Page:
10,000 sq ft
A rock solid (gothic) revival
Originally constructed in 1859 as a church, in the 1990’s Goodrich Hall began exhibiting problematic structural conditions that could only worsen over time. First of all, 2 ft. thick rough cut limestone bearing walls were losing the mortar that was intended to hold them together. Second, the originally under-designed roof truss system was spreading apart, exacerbating the wall deficiencies that could no longer (if ever) rigidly resist their lateral thrust.
As the mortar gradually turned to sand, it filtered out of the walls over time, leaving the building with virtual dry stone bearing walls. To make matters worse, the randomly shaped relatively brittle limestone masonry shared minimal bearing points, causing visible cracks in the stone that reduced their mass, further weakening the wall.
Re-pointing, which had been attempted several times, was an insufficient “cosmetic” fix. A more engaging penetration of grout was necessary. Early in the design phase tests were performed using a viscous relatively low strength grout that freely flowed into the voids between the stone. Controlling the grout as it flowed through the voids into the building became another complication, requiring the removal of the interior finishes so workers could dam the mortar joints with modeling clay.
From above, below and with no discernible difference, the roof trusses were reinforced with structural steel plates, channels and gussets. The resultant bowing of the walls was checked but not reversed, leaving a historical imprint on the building that records the technological challenges older buildings present.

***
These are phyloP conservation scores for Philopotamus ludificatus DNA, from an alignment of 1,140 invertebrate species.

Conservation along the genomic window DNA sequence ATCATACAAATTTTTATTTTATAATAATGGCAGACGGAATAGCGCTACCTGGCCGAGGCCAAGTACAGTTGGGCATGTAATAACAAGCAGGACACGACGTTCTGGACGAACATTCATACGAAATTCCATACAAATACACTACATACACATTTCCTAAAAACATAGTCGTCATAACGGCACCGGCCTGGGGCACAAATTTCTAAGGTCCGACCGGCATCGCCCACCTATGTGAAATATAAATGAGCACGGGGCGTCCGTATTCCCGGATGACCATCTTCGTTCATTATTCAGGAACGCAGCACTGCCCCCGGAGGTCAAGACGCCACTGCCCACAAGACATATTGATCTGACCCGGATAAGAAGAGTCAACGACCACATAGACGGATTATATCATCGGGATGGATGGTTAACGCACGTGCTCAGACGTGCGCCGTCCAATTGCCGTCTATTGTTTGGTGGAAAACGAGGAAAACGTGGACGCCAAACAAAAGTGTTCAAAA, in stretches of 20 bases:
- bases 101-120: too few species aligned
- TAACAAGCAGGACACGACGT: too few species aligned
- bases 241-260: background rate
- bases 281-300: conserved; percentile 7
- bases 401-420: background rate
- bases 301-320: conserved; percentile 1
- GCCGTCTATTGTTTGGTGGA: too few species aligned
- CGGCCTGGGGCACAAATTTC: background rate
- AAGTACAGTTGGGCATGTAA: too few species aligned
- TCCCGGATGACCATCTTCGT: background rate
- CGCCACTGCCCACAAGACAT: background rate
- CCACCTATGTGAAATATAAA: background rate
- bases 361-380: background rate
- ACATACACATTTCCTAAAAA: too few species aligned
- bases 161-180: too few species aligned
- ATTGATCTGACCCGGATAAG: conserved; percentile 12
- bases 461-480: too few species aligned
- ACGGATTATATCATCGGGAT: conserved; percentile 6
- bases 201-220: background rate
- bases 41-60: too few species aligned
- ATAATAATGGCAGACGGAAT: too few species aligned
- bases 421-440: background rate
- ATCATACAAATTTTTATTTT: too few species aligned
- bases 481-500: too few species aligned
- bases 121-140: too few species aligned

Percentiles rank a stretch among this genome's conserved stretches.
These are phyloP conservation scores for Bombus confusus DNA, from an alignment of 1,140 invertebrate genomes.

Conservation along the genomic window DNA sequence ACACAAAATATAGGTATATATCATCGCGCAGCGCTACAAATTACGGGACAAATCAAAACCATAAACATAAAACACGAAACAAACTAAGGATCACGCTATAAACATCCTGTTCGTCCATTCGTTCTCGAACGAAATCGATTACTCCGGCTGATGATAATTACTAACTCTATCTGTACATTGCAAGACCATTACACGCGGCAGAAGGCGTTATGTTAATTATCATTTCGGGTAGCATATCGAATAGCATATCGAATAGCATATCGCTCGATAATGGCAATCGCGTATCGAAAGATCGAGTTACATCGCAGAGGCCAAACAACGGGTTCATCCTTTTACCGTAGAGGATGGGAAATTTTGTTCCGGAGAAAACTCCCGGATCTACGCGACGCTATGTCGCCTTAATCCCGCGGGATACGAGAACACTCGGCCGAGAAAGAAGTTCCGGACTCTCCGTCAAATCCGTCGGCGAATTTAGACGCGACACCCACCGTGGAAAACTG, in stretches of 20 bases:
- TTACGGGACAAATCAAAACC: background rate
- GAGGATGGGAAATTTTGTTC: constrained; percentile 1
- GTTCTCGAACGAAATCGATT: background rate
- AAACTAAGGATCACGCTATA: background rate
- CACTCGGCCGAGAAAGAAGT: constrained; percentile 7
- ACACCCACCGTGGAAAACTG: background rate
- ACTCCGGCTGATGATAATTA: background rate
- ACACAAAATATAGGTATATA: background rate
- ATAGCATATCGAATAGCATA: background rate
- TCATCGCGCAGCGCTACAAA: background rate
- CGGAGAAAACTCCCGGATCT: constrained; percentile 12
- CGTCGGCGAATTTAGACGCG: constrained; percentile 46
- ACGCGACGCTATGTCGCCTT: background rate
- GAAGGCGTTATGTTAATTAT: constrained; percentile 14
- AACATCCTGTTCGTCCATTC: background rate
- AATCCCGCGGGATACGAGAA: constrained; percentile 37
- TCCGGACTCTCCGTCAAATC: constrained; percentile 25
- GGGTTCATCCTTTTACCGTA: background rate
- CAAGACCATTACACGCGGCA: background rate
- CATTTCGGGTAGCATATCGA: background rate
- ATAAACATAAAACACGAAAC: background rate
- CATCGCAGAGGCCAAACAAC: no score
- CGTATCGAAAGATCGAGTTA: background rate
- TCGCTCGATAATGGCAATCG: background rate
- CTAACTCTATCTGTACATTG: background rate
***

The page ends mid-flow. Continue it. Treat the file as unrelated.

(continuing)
We worked closely on this project with our consulting architect Jonathan Leavitt, structural engineers GNCB, civil engineers Guntlow & Associates and MEP engineers Hesner Engineering Associates, to accomplish the following components:
- Buttressing the foundations with reinforced concrete.
- Waterproofing and adding perimeter drainage to the below grade foundation.
- Replacing the entire slate roof while adding roof insulation, new gutters and leaders, new flashing, and an extensive heat trace system.
- Upgrading the electrical and heating systems, which were a result of removing the interior finishes.
- Re-fasting the perimeter concrete walks to be barrier free, also made possible by the perimeter excavation necessary to work on the foundations.
Goodrich Hall is a Gothic Revival limestone building originally constructed in 1859 to serve as the college chapel, alumni hall, and classroom space.
Centrally located on main campus, the building is currently used by The Office of Student Life that operates the Goodrich Coffee Bar where it serves as a vibrant hub of student activity that is used for socializing, studying, and hosting events.
Nuts & Bolts
Mechanical, IT and electrical systems were upgraded to current standards as part of the scope of work.
What You Don’t See
Cracks. Or any sign that stone façade was ever anything less than rock solid.
Meeting up with friends to grab breakfast in the morning, tea in the afternoon and/or live music at night.